God is Not Silent (2 Timothy 3:16-17)


Submitted by Andy McIlvain.

2 Timothy 3:16-17

Is your Bible closed? How often do you read from it? A LifeWay Research survey revealed that of 2,000 Americans who read the Bible, only about a third of them read it almost every day. The average reader owns 3.6 copies of the Bible, and1 in 5 churchgoers never read the Bible.

A.W. Tozer said, “The Bible is not only a book which was once spoken, but a book which is now speaking.” God wants to speak to us today and every day, through his word. God’s word is not simply “once spoken.” God’s word is always “now speaking.”

God is always speaking to us, but we must have ears to hear. The bible states this 7 times in the Gospels and 7 times in Revelations. We must stop, slow down, and disengage from the distractions that prevent us from living a gospel-centered life.

God is not silent. We must be intentional in seeking him. God always seeks us and does so unrelentingly, night and day, all our brief lives.

God speaks to us through his Word, through prayer, and contemplation. Learn to be silent. Stop talking. Let God speak. God speaks to us through other people, through circumstances and pain that we would become both wise and unwise. Our personal pain not only speaks to us, but to those around us. God’s character and grace do not change with circumstances. Our hope extends beyond what we feel, see, and touch.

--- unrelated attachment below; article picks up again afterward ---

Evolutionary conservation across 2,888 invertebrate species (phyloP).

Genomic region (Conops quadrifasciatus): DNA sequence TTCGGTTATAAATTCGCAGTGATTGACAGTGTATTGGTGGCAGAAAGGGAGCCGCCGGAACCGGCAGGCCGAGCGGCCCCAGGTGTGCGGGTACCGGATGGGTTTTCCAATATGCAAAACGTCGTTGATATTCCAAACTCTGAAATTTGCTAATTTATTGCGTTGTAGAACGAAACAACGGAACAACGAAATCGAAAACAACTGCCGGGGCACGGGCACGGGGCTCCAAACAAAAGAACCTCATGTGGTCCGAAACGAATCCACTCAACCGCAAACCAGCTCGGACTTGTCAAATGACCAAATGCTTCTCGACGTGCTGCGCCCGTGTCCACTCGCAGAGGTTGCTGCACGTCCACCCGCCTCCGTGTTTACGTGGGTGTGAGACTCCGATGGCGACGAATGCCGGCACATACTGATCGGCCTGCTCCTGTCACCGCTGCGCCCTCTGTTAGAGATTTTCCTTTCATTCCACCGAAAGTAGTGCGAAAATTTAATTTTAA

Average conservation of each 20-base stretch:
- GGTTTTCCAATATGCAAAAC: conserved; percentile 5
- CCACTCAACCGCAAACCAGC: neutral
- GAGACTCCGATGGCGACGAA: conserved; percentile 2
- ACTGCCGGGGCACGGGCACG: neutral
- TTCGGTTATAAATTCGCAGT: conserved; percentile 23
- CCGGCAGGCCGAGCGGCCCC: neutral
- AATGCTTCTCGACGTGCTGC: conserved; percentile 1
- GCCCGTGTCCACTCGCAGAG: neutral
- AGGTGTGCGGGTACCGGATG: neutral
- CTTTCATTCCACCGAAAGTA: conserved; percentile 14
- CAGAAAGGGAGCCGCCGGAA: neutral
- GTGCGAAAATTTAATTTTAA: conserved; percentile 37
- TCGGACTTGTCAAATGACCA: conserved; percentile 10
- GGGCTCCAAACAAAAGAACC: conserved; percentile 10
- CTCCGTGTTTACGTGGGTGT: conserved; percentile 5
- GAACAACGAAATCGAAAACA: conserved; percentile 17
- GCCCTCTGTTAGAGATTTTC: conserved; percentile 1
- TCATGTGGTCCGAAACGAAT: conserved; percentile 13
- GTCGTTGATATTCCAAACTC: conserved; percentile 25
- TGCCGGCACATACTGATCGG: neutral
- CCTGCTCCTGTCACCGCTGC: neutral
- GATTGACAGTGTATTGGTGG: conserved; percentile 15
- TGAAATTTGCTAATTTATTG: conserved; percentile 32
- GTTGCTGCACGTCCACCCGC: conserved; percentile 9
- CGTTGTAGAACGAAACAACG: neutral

“Pain insists upon being attended to. God whispers to us in our pleasures, speaks in our conscience, but shouts in our pain: it is His megaphone to rouse a deaf world,” C. S. Lewis said in The Problem of Pain.

We should not crave to hear a voice. Jesus himself warns against seeking signs, as the same sinful rebellious natures that where present in the religious authorities of his time on earth are present in you and I today.

Your prayer life should include many things like praying for those in your area of influence that are unbelievers. Start a Prayer list or diary and faithfully take the needs of these people before God every day.

Find some time to read books that encourage spiritual growth and seek out mature Christians to talk to or study with or join a study group where your questions and concerns are addressed.

Ed Setzer says in the book Transformational Groups, “God has supernaturally ordained community to sanctify his people to grow in Christ. A call to discipleship and spiritual maturity is a call to biblical community.”

Whenever we read the Bible today, we have the wholeness of revelation that Christ intended to be communicated. Our prayer life is essential to becoming more Christ-like as we grow and mature. It is a relationship that carries us safely on our pilgrimage through this world.

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